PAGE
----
Langton Capital – 2017-07-20 – Nichols, Remy, Premier Foods, credit cards & other:
Nichols, Remy, Premier Foods, credit cards & other:
A DAY IN THE LIFE:
Bit busy again this morning, hopefully have something to say tomorrow. On to the news:
PUB, RESTAURANT & DRINK PRODUCERS:
• Per MCA, Handmade Burger Co was accepting bids late yesterday as a consequence of going into administration earlier this month.
• The BBPA have published an updated guide addressing how licensees can deal with drug use and drug users on their premises titled ‘Drugs and pubs: A guide to keeping a drug free pub’. CEO of the BBPA, Brigid Simmonds, said ‘A proactive approach to tackling illicit drugs and a strong relationship with the police and local authorities are the best way forward.’
• Per MCA, Chop’d is planning to open up a second site in Canary Wharf and convert its Salad Bowl sites into its core brand, growing the chain’s total number sites to 18.
• Habit Burger Grill, which operates 200 sites in the US, is planning to launch in the UK, according to the MCA.
• Signatories from 26 representative bodies for the UK food and drink supply chain have proposed 10 key priorities for the Brexit negotiations in the form of a joint letter. Some of the priorities include; avoiding any ‘cliff-edge’ by securing interim and transitional periods, quickly allowing the EU workforce to remain in the UK, negotiating special solutions with Ireland on workforce, regulation and borders, and to deliver continued zero-tariff and frictionless trade across borders in both directions.
• IFS reports that income inequality has narrowed since the 2007-08 recession. It says the fall in inequality in London has been ‘dramatic’.
• JDW has bought back another 250k of its own shares for cancellation at 1019.6p per share.
• Rémy Cointreau has increased sales by 9.9% to €240.2m. Both currency and the acquisition of Westland and Domaine des Hautes Glaces in January 2017 made favourable contribution to the company’s results.
• McDonald’s franchisee owners are feeling confident they can hit 3.2% LfL sales growth in Q2, beating Wall Street predictions of 3.1%. Analyst, Mark Kalinowski, of Nomura-Instinet has said ‘Drivers of the U.S. business during Q2 included beverage promotions (such as $1 any size soft drinks) and the national launch of Signature Crafted Recipes (semi-customized burgers and chicken sandwiches)’.
• The trade association UK Finance has reported that a third of all card payments are now contactless, a rise of 18% on the same month last year. A total of £4.5bn was spent on contactless in May, compared to £40.6bn in May 2016.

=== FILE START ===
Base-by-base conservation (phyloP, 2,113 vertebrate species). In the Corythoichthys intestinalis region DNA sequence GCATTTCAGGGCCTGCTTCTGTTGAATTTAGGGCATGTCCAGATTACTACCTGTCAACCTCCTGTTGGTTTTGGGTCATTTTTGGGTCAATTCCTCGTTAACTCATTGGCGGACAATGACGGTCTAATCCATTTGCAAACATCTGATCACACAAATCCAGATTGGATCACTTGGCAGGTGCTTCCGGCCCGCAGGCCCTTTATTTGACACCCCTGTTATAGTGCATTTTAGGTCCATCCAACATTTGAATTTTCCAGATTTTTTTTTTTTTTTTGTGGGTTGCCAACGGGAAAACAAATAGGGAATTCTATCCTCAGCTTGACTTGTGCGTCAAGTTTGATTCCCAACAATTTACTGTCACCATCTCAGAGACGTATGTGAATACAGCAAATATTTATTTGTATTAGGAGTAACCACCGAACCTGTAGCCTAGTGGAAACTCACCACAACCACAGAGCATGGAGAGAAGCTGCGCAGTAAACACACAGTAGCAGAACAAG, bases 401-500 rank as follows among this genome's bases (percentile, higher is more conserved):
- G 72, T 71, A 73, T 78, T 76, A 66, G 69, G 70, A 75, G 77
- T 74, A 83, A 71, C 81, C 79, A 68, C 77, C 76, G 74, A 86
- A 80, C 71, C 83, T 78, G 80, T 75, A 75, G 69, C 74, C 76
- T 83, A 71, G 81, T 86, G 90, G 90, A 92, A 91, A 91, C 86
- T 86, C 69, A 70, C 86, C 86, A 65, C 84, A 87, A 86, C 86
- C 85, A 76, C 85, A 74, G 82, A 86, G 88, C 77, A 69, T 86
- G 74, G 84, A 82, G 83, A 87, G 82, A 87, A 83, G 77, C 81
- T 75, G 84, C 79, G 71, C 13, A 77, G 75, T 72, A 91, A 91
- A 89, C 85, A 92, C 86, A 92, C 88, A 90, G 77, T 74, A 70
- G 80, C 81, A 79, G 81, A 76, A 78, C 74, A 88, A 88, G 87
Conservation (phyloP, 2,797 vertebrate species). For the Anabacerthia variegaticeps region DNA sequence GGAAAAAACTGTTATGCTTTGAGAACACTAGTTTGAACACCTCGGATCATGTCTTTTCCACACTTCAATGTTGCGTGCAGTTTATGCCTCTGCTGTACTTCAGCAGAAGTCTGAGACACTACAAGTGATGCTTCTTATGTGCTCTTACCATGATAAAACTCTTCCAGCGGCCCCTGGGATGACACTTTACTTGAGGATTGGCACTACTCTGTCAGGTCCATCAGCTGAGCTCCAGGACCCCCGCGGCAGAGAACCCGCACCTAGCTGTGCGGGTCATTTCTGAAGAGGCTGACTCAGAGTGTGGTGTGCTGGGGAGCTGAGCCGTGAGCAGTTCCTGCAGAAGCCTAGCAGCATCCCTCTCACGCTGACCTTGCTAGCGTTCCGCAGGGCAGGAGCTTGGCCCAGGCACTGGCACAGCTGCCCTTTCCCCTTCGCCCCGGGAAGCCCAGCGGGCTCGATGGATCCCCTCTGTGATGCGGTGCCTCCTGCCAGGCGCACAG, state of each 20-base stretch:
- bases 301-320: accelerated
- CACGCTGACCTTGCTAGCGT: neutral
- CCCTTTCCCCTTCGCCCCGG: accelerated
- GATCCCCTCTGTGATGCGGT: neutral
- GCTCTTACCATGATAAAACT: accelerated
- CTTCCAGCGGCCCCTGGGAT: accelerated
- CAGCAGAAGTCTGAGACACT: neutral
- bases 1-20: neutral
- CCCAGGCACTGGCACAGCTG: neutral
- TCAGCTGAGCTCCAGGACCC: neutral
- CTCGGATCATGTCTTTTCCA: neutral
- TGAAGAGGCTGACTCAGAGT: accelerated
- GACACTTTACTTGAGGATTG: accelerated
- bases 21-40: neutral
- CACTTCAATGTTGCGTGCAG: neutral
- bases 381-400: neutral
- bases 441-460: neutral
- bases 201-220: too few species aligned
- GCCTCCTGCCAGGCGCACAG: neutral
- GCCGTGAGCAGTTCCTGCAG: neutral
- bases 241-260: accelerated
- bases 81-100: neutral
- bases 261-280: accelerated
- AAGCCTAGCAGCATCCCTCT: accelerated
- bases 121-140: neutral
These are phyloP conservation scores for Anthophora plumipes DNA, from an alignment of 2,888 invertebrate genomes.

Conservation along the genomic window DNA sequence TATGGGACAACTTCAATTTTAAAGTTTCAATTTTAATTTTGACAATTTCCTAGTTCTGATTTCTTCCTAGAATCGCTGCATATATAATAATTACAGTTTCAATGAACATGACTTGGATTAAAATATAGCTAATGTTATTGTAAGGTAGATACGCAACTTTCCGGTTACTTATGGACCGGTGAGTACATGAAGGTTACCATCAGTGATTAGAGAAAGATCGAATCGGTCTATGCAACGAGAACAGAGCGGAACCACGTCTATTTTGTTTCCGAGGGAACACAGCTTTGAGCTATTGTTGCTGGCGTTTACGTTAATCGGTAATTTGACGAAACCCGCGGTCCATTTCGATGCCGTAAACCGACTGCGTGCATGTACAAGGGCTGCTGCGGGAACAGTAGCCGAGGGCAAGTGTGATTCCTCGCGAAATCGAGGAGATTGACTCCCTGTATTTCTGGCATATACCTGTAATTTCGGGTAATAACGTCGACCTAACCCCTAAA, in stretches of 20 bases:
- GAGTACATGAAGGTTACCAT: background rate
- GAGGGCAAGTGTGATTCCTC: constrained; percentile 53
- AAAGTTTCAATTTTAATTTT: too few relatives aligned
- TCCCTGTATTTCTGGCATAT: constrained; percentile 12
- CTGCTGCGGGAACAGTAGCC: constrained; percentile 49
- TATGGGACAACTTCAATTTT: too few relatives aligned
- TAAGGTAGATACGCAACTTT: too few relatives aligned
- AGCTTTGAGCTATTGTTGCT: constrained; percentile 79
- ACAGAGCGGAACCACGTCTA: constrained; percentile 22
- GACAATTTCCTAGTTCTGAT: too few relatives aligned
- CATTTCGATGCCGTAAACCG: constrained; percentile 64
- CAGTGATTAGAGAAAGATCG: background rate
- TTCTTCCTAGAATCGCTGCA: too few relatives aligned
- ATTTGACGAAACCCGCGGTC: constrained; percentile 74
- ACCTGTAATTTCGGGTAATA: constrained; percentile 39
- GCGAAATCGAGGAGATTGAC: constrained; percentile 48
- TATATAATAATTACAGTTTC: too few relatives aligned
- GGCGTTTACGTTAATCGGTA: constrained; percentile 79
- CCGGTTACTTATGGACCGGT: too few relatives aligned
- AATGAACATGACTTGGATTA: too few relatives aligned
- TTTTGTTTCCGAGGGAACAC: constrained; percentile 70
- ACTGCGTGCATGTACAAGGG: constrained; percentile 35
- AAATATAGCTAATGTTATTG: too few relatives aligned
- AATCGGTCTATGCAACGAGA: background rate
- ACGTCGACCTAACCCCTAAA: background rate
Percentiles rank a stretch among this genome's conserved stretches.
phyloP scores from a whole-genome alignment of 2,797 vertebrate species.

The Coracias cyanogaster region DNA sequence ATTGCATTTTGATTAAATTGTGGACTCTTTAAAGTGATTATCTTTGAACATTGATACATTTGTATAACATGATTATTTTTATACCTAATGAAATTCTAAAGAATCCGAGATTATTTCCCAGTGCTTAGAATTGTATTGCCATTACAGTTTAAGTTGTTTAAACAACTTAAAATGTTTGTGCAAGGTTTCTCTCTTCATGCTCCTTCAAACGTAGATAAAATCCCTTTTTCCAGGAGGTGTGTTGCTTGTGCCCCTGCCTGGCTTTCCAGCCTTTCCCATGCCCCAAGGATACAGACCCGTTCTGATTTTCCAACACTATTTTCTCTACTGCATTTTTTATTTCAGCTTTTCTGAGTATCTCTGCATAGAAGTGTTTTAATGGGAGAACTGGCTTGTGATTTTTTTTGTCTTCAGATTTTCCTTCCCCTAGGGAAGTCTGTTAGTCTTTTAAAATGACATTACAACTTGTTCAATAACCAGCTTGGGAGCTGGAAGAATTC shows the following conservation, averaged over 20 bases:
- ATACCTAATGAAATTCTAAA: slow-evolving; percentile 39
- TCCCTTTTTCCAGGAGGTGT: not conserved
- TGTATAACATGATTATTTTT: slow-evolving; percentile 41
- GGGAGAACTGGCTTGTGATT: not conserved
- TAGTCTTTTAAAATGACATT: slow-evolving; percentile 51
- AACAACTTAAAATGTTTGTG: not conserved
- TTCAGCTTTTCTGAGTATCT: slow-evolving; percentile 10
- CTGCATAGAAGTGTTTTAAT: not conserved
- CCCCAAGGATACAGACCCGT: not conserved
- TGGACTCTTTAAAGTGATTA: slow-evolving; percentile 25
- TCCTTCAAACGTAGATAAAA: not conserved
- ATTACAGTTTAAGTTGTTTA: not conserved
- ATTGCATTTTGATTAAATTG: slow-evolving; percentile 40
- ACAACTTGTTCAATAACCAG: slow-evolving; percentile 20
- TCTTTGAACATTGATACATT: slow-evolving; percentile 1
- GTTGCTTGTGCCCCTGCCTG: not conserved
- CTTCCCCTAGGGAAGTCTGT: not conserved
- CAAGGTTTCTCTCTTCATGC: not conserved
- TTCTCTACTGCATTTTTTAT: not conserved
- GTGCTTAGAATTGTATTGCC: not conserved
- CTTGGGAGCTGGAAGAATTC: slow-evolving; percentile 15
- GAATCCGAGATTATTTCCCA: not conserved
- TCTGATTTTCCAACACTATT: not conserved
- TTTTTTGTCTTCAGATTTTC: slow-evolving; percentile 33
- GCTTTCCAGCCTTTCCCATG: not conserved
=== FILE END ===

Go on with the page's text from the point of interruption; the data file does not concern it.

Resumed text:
• The soft drinks business, Nichols, has reported group revenue increased 12.4% to £63.5m with operating profit climbing 7.1% to £12.7m during the first six months of 2017. Chairman, John Nichols, said ‘Nichols has delivered another strong performance in the first half of the year. Our sales momentum, which continues to outperform the UK market coupled with successful management of input costs has delivered solid profit growth’.
• Premier Foods has updated on Q1 trading saying that sales were down by 3.1% ‘in line with the group’s expectations for the quarter’.
• Premier says it is gaining share in grocery & sweet treats ‘in a competitive environment’. International sales are +20%, the 11th successive quarter of growth.
• Premier reports new products have been introduced & it says ‘expectations for progress in full year remain unchanged’. CEO Gavin Darby reports ‘our first quarter sales were lower than last year, as we expected, primarily due to lower sales volumes in the grocery categories, notably desserts.’ He continues ‘at the retail level we have continued to outperform our markets and industry peers, our international business grew 20% in the quarter, and our cost savings programmes are on track.’
• Premier Foods concludes ‘we expect to report positive sales growth in the second quarter, broadly flat sales in the first half and our expectations to deliver progress in the full year are unchanged.’
We built it and they did not come:
• Fulham Shore chairman David Page, when reporting his company’s FY numbers last week, said that ‘recent years have seen unprecedented amounts of capital invested in the UK restaurant sector and, in recent months, more restaurant space has appeared on the market than for many a year.’